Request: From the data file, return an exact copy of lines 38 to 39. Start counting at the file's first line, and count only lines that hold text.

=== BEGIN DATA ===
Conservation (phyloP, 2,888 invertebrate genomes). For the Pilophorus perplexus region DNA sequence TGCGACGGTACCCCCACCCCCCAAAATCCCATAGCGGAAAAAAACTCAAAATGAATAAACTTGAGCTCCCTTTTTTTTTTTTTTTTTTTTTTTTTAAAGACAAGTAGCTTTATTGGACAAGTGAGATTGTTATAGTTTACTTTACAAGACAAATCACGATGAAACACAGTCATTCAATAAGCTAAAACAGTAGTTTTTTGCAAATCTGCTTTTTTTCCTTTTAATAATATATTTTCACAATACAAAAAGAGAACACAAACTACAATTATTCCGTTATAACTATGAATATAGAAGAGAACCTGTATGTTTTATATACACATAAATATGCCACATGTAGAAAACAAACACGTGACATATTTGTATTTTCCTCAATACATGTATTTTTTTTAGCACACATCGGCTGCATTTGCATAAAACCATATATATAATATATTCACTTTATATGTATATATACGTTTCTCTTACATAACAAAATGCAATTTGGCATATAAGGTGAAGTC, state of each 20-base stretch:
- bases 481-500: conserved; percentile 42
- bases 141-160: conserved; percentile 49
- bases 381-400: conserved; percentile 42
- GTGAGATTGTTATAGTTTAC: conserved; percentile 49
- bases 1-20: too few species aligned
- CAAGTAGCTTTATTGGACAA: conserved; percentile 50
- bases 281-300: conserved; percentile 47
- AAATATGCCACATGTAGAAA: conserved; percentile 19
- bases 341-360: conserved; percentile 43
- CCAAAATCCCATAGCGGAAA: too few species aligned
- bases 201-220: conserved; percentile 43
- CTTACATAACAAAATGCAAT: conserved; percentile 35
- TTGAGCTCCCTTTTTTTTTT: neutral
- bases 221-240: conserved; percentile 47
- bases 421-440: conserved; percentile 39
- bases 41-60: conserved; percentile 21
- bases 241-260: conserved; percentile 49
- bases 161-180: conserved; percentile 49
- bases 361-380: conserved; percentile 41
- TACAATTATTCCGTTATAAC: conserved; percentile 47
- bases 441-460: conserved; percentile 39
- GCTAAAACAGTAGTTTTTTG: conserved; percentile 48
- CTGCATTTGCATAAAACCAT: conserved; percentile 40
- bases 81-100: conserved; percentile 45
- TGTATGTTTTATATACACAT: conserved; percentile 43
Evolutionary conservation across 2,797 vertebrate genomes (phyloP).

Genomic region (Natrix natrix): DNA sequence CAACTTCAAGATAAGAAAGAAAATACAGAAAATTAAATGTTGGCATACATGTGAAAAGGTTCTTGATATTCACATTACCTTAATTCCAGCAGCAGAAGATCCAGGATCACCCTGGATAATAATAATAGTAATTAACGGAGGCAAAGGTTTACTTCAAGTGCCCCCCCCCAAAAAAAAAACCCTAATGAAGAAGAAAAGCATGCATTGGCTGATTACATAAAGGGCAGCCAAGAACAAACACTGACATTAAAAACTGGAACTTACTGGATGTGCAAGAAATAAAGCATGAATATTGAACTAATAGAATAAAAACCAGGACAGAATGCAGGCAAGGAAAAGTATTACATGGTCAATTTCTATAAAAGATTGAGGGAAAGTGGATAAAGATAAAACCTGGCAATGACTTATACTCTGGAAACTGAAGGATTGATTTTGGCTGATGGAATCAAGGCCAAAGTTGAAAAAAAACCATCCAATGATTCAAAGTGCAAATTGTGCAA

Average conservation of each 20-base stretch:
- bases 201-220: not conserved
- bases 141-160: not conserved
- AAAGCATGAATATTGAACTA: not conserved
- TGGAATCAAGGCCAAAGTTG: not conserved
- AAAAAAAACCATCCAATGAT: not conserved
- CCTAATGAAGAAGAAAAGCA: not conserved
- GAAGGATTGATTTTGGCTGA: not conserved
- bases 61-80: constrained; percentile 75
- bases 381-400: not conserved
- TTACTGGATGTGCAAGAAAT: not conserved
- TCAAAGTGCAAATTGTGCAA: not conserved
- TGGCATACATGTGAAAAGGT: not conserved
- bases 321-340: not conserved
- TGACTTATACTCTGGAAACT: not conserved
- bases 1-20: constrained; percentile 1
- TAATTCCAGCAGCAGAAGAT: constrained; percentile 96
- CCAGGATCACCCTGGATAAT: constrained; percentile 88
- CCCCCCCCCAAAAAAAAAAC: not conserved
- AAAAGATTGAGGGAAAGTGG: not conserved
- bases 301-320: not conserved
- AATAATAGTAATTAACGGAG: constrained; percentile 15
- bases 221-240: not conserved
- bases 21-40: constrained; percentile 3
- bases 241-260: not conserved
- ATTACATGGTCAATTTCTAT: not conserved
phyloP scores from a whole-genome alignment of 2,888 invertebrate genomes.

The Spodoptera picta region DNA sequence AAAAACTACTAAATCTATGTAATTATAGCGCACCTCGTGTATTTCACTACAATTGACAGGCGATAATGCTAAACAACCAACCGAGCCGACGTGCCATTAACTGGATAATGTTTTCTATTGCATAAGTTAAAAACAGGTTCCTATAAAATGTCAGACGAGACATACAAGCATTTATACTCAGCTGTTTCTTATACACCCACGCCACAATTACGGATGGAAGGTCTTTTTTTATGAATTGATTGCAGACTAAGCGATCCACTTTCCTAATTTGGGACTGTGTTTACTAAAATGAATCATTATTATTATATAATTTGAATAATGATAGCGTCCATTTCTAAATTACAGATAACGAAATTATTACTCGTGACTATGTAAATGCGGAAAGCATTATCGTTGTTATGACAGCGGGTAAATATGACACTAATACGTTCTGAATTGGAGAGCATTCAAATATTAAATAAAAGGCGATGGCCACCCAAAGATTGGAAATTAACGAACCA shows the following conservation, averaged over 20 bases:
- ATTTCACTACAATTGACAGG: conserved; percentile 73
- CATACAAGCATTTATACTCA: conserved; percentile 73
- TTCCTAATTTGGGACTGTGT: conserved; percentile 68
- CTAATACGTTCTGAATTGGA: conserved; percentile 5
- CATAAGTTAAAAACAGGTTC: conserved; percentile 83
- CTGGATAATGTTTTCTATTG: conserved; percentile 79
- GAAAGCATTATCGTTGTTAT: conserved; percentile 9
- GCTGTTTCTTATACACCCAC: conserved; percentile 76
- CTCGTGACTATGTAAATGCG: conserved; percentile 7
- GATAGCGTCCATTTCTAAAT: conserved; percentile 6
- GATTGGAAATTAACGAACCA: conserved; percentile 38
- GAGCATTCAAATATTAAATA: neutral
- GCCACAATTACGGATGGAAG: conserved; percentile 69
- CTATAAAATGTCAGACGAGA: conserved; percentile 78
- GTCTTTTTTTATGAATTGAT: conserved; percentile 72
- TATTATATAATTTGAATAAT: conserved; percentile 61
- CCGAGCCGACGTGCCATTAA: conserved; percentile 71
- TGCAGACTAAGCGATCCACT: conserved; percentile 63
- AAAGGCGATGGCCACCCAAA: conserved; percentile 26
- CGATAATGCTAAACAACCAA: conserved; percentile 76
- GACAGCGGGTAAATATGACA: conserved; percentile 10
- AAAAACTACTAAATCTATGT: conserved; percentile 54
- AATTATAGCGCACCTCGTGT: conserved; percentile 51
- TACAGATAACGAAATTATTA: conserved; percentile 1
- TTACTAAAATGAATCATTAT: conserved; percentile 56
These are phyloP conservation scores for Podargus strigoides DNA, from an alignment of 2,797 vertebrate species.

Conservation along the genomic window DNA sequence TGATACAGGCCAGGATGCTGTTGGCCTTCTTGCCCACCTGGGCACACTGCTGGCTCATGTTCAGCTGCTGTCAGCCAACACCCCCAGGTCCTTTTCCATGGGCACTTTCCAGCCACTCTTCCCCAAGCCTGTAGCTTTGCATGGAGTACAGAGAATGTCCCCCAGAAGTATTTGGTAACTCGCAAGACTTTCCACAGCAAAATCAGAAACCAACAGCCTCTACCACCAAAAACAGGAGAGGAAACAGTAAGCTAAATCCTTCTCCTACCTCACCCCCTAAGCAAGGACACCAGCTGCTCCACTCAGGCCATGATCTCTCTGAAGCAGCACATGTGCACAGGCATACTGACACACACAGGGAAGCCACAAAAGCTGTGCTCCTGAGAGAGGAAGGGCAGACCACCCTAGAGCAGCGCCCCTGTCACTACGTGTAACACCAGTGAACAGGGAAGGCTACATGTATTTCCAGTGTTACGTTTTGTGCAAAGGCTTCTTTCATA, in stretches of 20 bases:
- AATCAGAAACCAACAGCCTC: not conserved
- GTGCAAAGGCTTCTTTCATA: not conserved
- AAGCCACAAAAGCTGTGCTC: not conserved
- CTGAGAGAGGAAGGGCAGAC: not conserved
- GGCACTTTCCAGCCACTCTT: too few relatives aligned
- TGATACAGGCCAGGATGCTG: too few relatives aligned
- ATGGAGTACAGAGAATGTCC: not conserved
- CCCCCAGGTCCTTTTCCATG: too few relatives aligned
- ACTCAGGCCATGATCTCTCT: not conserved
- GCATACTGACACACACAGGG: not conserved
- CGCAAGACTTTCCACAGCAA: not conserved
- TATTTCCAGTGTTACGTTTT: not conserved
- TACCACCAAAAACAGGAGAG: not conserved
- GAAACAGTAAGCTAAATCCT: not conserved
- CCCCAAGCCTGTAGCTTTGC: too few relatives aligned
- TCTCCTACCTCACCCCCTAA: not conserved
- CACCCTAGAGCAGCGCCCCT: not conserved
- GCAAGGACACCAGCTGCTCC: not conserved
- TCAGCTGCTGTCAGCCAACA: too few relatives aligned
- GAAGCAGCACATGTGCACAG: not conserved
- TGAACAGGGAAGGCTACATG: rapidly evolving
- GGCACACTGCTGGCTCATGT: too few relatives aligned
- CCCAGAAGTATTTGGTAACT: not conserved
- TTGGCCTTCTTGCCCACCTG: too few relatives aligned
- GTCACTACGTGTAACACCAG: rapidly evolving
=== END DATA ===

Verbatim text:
- bases 381-400: not conserved
- TTACTGGATGTGCAAGAAAT: not conserved